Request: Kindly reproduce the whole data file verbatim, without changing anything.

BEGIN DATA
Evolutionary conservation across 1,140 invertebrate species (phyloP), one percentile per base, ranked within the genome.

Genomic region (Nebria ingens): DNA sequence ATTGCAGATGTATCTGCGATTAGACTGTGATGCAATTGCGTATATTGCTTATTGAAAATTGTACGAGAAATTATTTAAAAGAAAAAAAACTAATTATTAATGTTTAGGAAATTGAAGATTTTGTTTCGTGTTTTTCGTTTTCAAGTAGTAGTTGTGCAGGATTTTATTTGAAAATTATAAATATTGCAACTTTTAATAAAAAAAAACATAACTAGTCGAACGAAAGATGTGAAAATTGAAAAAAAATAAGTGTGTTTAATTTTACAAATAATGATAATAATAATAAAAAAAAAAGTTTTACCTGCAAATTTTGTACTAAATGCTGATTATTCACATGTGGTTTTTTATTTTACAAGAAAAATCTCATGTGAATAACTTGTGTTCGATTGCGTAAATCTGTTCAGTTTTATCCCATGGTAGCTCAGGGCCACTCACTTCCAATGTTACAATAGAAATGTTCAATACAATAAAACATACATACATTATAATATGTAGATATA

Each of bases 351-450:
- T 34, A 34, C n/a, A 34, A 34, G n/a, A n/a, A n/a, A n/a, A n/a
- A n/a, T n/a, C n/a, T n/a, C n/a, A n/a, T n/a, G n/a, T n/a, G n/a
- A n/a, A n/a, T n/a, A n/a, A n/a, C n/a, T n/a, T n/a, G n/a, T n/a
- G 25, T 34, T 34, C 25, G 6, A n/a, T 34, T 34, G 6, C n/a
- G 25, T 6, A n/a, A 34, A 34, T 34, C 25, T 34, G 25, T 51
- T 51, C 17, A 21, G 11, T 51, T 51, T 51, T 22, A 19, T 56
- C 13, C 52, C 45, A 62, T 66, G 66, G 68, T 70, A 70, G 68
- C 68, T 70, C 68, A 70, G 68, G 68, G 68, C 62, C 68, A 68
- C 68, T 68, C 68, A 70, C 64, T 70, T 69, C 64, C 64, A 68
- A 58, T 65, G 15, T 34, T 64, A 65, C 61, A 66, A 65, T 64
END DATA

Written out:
Evolutionary conservation across 1,140 invertebrate species (phyloP), one percentile per base, ranked within the genome.

Genomic region (Nebria ingens): DNA sequence ATTGCAGATGTATCTGCGATTAGACTGTGATGCAATTGCGTATATTGCTTATTGAAAATTGTACGAGAAATTATTTAAAAGAAAAAAAACTAATTATTAATGTTTAGGAAATTGAAGATTTTGTTTCGTGTTTTTCGTTTTCAAGTAGTAGTTGTGCAGGATTTTATTTGAAAATTATAAATATTGCAACTTTTAATAAAAAAAAACATAACTAGTCGAACGAAAGATGTGAAAATTGAAAAAAAATAAGTGTGTTTAATTTTACAAATAATGATAATAATAATAAAAAAAAAAGTTTTACCTGCAAATTTTGTACTAAATGCTGATTATTCACATGTGGTTTTTTATTTTACAAGAAAAATCTCATGTGAATAACTTGTGTTCGATTGCGTAAATCTGTTCAGTTTTATCCCATGGTAGCTCAGGGCCACTCACTTCCAATGTTACAATAGAAATGTTCAATACAATAAAACATACATACATTATAATATGTAGATATA

Each of bases 351-450:
- T 34, A 34, C n/a, A 34, A 34, G n/a, A n/a, A n/a, A n/a, A n/a
- A n/a, T n/a, C n/a, T n/a, C n/a, A n/a, T n/a, G n/a, T n/a, G n/a
- A n/a, A n/a, T n/a, A n/a, A n/a, C n/a, T n/a, T n/a, G n/a, T n/a
- G 25, T 34, T 34, C 25, G 6, A n/a, T 34, T 34, G 6, C n/a
- G 25, T 6, A n/a, A 34, A 34, T 34, C 25, T 34, G 25, T 51
- T 51, C 17, A 21, G 11, T 51, T 51, T 51, T 22, A 19, T 56
- C 13, C 52, C 45, A 62, T 66, G 66, G 68, T 70, A 70, G 68
- C 68, T 70, C 68, A 70, G 68, G 68, G 68, C 62, C 68, A 68
- C 68, T 68, C 68, A 70, C 64, T 70, T 69, C 64, C 64, A 68
- A 58, T 65, G 15, T 34, T 64, A 65, C 61, A 66, A 65, T 64